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Tuesday, June 29, 2010

The Trans-Pacific Partnership Agreement

Ian F. Fergusson
Specialist in International Trade and Finance

Bruce Vaughn
Specialist in Asian Affairs

The economic and strategic architectures of Asia are evolving. One part of this evolving architecture is the Trans-Pacific Partnership Agreement (TPP), a free trade agreement that includes nations on both sides of the Pacific. The existing TPP, which originally came into effect in 2006, consists of Brunei, Chile, New Zealand, and Singapore. The United States, Australia, Peru, and Vietnam have committed themselves to joining and expanding this group. The second round of discussions among the eight countries took place in San Francisco, during the week of June 14, 2010. 

Other architectures, such as the Association of South East Asian Nations (ASEAN), Asia-Pacific Economic Cooperation (APEC) forum, Australian Prime Minister Kevin Rudd's Asia-Pacific community initiative, and the East Asia Summit (EAS) have both economic and strategic aspects. They can be grouped into two categories: (1) groupings that are Asia-centric in approach and exclude the United States, and (2) those that are Trans-Pacific in nature and that include, or would include, the United States and other Western Hemispheric nations. The TPP is one vehicle that could be used to shape the U.S. agenda with the region. 

Asia is viewed as of vital importance to U.S. trade and security interests. According to the U.S. Trade Representative, the Asia-Pacific region is a key driver of global economic growth and accounts for nearly 60% of global GDP and roughly 50% of international trade. Since 1990, Asia- Pacific goods trade has increased 300% while there has been a 400% increase in global investment in the region. The United States has pursued its regional trade interests both bilaterally and through multilateral groupings such as APEC, which has linked the Western Hemisphere with Asia. There appears to be a correlation between increasing intra-regional economic activity and increasing intra-regional political and diplomatic cooperation. Many observers view the more recent intra-Asian Association of Southeast Asian States (ASEAN) plus three—China, Japan, South Korea—and the ASEAN plus six (also known as the East Asia Summit)—China, Japan, South Korea, India, Australia, New Zealand—groups as having attracted more interest within the region in recent years. The United States is not a member of either the EAS or the ASEAN plus three group. President Obama has stated that the United States looks forward to engaging with the East Asia Summit more formally.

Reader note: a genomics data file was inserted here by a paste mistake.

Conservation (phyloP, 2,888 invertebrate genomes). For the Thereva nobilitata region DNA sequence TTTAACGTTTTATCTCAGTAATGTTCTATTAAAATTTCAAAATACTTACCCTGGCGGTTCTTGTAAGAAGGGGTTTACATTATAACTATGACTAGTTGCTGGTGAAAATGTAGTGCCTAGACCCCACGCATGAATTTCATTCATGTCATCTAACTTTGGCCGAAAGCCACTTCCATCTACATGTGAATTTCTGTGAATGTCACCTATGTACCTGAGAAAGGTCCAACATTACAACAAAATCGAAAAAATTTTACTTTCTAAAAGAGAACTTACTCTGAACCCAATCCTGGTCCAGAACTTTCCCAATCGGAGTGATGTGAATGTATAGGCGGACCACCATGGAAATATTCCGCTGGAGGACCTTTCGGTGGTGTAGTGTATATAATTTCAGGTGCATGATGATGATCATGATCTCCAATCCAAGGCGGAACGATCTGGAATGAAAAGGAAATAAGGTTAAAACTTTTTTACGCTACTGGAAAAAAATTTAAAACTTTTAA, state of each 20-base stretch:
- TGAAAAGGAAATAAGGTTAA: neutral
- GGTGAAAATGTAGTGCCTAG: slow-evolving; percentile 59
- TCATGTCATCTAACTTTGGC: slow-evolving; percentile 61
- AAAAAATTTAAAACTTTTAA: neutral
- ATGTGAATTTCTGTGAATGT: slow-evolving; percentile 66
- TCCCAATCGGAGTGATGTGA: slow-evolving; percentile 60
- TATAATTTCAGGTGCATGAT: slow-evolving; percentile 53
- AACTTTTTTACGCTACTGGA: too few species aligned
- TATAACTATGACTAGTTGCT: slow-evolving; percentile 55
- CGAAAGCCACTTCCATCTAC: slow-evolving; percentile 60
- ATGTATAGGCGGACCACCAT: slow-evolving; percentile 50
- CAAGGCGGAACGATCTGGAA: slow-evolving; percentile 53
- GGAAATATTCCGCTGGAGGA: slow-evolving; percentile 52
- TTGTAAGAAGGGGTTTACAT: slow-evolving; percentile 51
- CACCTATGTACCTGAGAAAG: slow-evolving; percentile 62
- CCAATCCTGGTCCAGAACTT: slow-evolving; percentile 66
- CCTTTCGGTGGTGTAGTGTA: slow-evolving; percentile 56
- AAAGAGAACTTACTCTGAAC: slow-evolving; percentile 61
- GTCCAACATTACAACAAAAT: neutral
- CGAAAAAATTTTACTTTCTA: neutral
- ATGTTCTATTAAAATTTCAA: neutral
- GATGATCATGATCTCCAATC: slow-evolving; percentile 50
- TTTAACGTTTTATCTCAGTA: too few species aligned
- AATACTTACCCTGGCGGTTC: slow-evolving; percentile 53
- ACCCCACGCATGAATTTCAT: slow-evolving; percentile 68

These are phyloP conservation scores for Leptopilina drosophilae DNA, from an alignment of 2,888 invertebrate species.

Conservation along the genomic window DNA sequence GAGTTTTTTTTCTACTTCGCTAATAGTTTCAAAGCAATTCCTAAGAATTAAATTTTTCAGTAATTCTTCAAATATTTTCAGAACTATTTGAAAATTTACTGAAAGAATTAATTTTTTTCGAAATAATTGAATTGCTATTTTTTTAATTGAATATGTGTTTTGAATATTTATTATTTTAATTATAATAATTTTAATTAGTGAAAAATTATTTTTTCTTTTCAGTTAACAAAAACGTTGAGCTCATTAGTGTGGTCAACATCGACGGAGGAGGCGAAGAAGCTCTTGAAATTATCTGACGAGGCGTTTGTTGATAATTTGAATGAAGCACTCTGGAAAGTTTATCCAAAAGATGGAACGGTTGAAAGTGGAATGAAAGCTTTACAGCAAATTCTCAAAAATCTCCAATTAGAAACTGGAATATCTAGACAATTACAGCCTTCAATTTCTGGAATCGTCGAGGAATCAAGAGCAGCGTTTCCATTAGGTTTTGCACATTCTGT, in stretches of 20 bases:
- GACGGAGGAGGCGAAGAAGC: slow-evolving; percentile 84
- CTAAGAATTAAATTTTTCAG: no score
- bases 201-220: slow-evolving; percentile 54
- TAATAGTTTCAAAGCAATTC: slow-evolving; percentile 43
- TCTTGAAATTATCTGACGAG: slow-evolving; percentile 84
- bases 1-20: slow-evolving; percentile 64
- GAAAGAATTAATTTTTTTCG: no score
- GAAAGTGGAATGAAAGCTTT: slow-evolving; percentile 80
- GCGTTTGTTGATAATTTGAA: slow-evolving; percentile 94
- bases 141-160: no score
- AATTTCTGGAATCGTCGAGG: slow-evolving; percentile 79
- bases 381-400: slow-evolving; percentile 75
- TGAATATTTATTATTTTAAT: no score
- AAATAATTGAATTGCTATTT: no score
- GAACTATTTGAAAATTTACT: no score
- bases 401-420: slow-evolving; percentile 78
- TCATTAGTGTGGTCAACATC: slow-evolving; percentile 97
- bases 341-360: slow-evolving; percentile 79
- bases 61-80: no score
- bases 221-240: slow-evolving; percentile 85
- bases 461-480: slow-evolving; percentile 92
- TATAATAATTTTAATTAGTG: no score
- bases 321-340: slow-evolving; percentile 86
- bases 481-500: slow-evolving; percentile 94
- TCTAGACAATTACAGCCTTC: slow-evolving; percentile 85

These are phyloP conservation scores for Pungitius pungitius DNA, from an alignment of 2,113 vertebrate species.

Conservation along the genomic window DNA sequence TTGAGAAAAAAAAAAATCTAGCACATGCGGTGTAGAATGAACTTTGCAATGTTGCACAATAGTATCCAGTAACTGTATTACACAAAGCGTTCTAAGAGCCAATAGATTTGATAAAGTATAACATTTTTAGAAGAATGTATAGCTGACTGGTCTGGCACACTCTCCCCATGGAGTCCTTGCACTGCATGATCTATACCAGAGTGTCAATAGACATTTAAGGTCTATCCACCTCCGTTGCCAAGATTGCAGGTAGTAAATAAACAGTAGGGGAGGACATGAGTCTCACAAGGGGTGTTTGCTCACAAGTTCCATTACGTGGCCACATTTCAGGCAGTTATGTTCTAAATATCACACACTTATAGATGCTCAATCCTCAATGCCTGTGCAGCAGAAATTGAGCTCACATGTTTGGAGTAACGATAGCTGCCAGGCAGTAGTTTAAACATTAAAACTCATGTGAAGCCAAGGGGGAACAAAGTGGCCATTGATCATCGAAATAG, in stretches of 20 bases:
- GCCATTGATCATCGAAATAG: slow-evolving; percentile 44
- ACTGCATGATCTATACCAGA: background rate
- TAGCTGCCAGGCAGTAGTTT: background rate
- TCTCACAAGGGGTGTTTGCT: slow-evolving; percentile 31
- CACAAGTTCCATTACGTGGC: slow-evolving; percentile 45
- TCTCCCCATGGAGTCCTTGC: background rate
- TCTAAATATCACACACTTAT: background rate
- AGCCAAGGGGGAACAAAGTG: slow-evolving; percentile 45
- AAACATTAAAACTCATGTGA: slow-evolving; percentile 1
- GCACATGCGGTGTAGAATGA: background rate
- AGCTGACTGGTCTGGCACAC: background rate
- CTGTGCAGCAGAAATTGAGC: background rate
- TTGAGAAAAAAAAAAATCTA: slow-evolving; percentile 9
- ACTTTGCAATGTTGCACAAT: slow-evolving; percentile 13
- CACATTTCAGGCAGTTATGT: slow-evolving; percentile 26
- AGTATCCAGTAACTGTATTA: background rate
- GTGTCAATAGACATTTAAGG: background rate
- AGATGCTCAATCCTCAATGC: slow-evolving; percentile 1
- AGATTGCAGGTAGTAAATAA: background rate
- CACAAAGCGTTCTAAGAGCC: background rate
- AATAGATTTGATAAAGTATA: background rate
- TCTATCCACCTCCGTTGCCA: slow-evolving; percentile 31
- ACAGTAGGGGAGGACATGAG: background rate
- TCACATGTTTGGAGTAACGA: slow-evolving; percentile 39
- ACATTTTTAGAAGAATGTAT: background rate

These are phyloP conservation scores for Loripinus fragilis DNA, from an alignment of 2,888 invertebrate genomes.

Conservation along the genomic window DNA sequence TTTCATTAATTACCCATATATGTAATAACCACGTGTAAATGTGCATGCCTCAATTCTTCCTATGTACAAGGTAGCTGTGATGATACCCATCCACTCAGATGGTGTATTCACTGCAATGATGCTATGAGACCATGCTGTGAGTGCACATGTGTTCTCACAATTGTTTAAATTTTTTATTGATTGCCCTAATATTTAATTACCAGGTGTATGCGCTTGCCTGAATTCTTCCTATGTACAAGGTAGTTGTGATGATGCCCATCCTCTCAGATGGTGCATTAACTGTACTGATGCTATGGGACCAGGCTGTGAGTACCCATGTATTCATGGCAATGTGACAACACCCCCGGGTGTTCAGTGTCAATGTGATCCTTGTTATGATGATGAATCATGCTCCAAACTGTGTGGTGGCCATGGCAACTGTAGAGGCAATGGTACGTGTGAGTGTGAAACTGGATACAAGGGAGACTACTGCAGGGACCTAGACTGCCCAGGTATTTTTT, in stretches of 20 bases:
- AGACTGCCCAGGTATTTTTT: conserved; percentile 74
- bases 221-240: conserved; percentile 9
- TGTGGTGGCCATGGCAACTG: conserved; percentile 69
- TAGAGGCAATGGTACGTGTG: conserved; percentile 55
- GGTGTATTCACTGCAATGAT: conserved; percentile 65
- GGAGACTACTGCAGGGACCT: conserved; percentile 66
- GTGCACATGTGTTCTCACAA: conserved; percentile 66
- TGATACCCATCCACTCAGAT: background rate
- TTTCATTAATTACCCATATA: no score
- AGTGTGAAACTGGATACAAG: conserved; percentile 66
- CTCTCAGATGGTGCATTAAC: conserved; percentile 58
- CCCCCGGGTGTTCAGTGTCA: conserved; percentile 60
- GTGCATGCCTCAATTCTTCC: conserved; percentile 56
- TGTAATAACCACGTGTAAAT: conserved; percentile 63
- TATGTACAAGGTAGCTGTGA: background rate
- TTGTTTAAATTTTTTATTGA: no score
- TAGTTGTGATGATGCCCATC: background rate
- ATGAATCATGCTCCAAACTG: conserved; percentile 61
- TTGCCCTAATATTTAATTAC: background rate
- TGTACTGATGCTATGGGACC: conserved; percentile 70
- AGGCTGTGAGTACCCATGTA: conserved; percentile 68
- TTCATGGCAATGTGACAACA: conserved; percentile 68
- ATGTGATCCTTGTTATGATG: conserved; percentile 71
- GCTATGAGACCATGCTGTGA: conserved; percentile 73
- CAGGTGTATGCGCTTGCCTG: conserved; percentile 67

China's rapidly expanding economy and Japan's developed economy have made them attractive trading partners to many Asian nations. Many regional states also view the United States as having been distracted by events in Iraq and Afghanistan in recent years. This has led some to increasingly look to China and Japan as key partners. China's approach to the region has also shifted dramatically in recent decades as it now pursues its interests with the region in a relatively accommodative manner. 

U.S. participation in the TPP would involve the negotiation of FTAs with New Zealand, Brunei, and, potentially, Vietnam. The United States currently has FTAs in force with Chile, Singapore, Australia, and Peru. Bilateral negotiations with New Zealand may focus on agricultural goods such as beef and dairy products. The possible inclusion of Vietnam may prove controversial from the standpoint of certain U.S. industry groups, such as textiles and apparel, as well as those concerned with labor, human rights and intellectual property issues. The involvement of Vietnam could add a higher level of difficulty, yet is illustrative of the challenges associated with developing a truly Asia-Pacific-wide trade grouping. All the potential parties may face complex negotiations in integrating the myriad FTAs that already exist between some TPP parties.

Date of Report: June 25, 2010
Number of Pages: 19
Order Number: R40502
Price: $29.95

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